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Richard Batterham


Born: 1936


Richard Batterham attended Bryanston School, where an interest in craft and design, including pottery, was very much encouraged, resulting in him becoming interested in pottery at a very early age. After leaving school Richard spent a year during 1957 to 1958 at the Leach pottery, studying under Bernard Leach. There he worked with Atsuya Hamada, a son of Shoji Hamada, and Dinah Dunn, whom he later married.


Following their stay in St Ives Richard and Dinah bought a cottage in Durweston, near Blandford in Dorset in 1959, where he built his first kiln, a two-chambered climbing kiln in the garden of his house, producing well-designed, domestic stoneware on a small scale for about six years. He then moved to a larger workshop, close to his home, and was able to extend his range of pots.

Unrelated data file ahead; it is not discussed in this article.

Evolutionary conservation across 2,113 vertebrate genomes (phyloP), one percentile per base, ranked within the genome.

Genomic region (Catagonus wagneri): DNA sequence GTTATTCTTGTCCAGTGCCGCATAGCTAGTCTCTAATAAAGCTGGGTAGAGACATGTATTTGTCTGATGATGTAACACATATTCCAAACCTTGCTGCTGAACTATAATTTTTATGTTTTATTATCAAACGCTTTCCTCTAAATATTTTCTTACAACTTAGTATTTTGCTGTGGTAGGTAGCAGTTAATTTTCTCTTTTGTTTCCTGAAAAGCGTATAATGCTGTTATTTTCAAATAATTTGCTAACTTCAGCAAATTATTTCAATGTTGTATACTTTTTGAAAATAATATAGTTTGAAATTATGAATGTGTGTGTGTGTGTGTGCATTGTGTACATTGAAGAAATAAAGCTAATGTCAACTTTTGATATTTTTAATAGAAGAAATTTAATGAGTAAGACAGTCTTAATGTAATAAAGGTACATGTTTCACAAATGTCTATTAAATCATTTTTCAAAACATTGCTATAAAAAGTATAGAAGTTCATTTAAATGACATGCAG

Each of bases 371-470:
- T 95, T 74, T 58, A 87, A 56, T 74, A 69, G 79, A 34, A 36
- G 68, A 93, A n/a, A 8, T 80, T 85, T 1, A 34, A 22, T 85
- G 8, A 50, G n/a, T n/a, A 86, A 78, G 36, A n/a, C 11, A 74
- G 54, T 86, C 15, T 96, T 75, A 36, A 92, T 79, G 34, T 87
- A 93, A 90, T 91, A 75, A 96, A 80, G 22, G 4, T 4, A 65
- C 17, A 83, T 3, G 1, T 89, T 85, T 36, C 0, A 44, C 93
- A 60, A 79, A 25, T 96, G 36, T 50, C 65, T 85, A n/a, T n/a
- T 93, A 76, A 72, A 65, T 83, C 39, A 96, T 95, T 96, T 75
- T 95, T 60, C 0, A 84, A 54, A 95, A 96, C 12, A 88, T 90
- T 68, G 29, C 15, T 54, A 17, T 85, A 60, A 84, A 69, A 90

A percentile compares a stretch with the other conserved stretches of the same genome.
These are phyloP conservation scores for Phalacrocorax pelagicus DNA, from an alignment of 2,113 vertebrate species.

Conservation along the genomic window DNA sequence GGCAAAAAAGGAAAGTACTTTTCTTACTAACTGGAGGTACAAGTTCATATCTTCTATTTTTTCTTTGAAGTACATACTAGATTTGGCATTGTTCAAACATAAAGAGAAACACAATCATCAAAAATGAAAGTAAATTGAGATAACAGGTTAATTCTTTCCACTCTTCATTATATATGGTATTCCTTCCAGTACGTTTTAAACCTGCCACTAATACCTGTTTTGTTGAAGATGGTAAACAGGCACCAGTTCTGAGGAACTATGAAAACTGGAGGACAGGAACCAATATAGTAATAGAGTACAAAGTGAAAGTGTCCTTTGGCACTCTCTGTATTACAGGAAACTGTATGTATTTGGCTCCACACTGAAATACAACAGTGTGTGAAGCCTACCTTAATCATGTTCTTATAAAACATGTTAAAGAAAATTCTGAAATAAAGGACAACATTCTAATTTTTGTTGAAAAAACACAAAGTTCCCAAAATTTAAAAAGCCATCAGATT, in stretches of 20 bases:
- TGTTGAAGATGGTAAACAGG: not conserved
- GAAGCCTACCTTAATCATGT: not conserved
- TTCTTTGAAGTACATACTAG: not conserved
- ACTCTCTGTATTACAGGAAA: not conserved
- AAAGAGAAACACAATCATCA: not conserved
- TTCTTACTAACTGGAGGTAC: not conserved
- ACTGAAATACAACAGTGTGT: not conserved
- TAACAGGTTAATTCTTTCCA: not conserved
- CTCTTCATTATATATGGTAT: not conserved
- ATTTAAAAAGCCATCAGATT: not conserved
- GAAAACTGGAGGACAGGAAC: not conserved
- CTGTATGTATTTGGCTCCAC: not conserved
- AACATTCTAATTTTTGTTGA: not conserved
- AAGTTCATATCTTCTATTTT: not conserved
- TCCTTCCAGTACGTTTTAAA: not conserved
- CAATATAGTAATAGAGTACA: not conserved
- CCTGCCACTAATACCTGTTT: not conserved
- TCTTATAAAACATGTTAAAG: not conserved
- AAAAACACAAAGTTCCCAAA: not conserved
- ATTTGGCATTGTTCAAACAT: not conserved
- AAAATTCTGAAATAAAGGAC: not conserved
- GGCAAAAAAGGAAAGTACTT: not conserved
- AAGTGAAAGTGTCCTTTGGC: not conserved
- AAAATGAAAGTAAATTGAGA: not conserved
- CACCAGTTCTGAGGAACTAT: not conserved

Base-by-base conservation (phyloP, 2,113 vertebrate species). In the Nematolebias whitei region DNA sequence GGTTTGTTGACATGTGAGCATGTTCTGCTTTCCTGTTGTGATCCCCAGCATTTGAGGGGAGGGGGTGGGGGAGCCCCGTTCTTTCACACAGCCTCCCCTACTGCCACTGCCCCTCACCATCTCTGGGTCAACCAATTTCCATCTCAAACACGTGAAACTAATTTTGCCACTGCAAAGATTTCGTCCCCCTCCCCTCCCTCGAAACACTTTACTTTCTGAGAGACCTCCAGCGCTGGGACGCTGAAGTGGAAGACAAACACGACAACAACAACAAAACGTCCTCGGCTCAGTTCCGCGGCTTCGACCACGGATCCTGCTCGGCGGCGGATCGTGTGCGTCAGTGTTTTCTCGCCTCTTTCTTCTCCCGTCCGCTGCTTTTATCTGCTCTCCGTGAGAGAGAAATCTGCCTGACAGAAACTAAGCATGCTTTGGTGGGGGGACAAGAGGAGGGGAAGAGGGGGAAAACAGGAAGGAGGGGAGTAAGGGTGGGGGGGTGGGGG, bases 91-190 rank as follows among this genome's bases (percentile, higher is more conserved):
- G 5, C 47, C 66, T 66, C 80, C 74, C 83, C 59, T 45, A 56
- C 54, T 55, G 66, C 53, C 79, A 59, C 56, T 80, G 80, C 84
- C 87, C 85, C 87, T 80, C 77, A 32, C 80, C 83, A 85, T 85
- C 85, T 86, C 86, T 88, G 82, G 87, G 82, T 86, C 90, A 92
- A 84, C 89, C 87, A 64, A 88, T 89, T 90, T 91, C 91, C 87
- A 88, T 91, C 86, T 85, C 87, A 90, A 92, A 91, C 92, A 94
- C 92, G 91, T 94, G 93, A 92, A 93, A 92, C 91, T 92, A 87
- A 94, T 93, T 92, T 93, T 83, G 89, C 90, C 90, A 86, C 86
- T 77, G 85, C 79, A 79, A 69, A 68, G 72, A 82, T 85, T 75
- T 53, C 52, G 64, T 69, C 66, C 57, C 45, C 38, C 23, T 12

He says: “From the beginning the pots have been made to enrich rather than adorn life. Within a few years a range of pots had developed, which satisfied the needs of both kitchen and table. From this base the pots have continued to grow in both range and quality.”


Richard works alone, firing his kiln around six times a year. He believes in “maintaining a broad rhythm and allowing the pots to grow from both that rhythm and from an awareness of the nature of the materials used.”


A superb craftsman, Richard Batterham was recently voted ‘Number One’ by a poll of potters. He is regarded by many as ‘one of the finest makers of domestic stoneware in the Leach tradition’.